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'Two and a Half Men' season finale: A quiet defense of a decently bad show

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Two And A Half Men
Cliff Lipson/CBS

I’ve never liked Two and a Half Men, but I’ve never hated it. Among the elitist TV blogerati, the show has become a defining example of ridiculously popular claptrap: A show built on a thin all-there-in-the-title premise which has been reheating more or less the same jokes for a decade of high ratings. But watching the finale of the show’s tenth season, I found myself admiring certain elements of the Chuck Lorre man-com. I can’t think of too many shows on TV which could survive the departure of its most interesting character, but Two and a Half Men replaced Charlie Sheen (who, say what you will, has charisma) with Ashton Kutcher (who, say what you will, does not), and it keeps on chugging along.

There’s a workaday unfussiness at the core of Men that’s diametrically opposed to fast-and-faster pacing of modern sitcoms like 30 Rock or The Office or even the multi-camera How I Met Your Mother. Just look at the finale. This episode marked Angus T. Jones’ last series-regular appearance as Jake, the half-man who — at least concept-wise — was arguably the glue holding the show together. Even though Jones may recur next season, his character’s departure feels like a big moment. Any other show might have turned Jake’s departure into an event.

But not Men. Jake announced he was moving to Japan; Alan took him on a father-son bonding trip, which resulted in no real bonding; they had one conversation about living in a sitcom-purgatory beach house for Jake’s entire life which was momentous only in the sense that it was purposefully not momentous; and then, in the final moments of the episode, Jake farted loudly, and that loud fart echoed all around the Grand Canyon. You want catharsis? The joke’s on you. The Half in Two and a Half Men is leaving, and all he got was one last big fart joke.

This might sound like a critique, but it’s not. The lo-fi nature of Two and a Half Men is a big part of its appeal. As a TV show, it’s not that great, but as a bad-joke delivery system, it’s a smooth product, with no rough edges. It’s worth watching an episode of Anger Management by comparison: Sheen’s new show seems specifically produced to fool channel-flippers into thinking it’s a Two and a Half Men rerun, with eerily identical set design and aging-fratboy dude humor, but Anger Management usually feels slapped-together at the last second.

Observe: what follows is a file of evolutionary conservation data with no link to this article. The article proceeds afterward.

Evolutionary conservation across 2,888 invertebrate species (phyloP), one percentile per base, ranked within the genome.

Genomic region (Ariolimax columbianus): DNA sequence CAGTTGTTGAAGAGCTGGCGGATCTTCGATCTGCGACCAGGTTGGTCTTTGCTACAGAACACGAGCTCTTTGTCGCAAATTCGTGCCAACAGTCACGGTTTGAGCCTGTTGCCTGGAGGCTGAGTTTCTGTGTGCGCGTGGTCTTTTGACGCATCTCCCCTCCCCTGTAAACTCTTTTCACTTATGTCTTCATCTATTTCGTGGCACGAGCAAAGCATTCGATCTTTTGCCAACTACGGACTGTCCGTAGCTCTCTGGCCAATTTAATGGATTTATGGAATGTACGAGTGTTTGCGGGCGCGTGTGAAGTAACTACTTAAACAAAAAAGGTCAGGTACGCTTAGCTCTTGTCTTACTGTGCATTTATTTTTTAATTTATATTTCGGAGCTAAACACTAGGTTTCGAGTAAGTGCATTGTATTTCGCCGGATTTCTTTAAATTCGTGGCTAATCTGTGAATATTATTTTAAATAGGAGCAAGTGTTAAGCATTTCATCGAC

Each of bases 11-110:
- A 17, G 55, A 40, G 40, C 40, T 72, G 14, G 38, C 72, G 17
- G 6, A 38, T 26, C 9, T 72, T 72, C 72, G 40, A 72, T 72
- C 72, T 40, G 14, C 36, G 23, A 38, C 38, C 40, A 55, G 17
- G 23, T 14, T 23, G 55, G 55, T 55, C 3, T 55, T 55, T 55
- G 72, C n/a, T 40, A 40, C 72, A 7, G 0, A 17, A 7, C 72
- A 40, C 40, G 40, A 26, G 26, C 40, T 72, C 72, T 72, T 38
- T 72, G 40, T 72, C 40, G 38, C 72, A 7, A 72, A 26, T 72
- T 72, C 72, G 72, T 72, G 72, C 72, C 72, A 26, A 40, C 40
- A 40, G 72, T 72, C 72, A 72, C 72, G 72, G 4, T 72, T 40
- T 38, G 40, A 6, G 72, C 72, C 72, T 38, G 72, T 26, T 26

Men by comparison really is a well-oiled machine. The finale made room for two decent guest stars: Hillary Hilary Duff as a boozy-blonde date for Kutcher, and Marilu Henner as Duff’s cool grandmother. Both characters were barely-written uni-dimensional placeholders, and the subplot — which saw Kutcher fall for Henner — was absurdly no-stakes. But Henner brought some flirty charm to the role, and Duff did her best with bargain-bin gags about bulimia and jokes about how stupid blondes are stupid and funny hahaha. Most great sitcoms on TV now have a show-your-work density, but Two and a Half Men has a tossed-off quality, where nobody ever seems to be working very hard.

With one exception. Jon Cryer’s Alan occupies an odd place in TV history. Most sitcoms get gentler as they go along, but Two and a Half Men seems to actively despise Alan. His son doesn’t respect him. The guy he lives with seems to actively want him out of the house. Women don’t like him. In the finale, the show put him in a beauty mask — because hahaha men using beauty products right? — as yet another debasement. Cryer always sells the character’s desperation: You can feel him trying, and failing, at everything. I suspect that Two and a Half Men would be a better show if it were interested in exploring that desperation. But then it would probably be less successful.

Follow Darren on Twitter: @DarrenFranich

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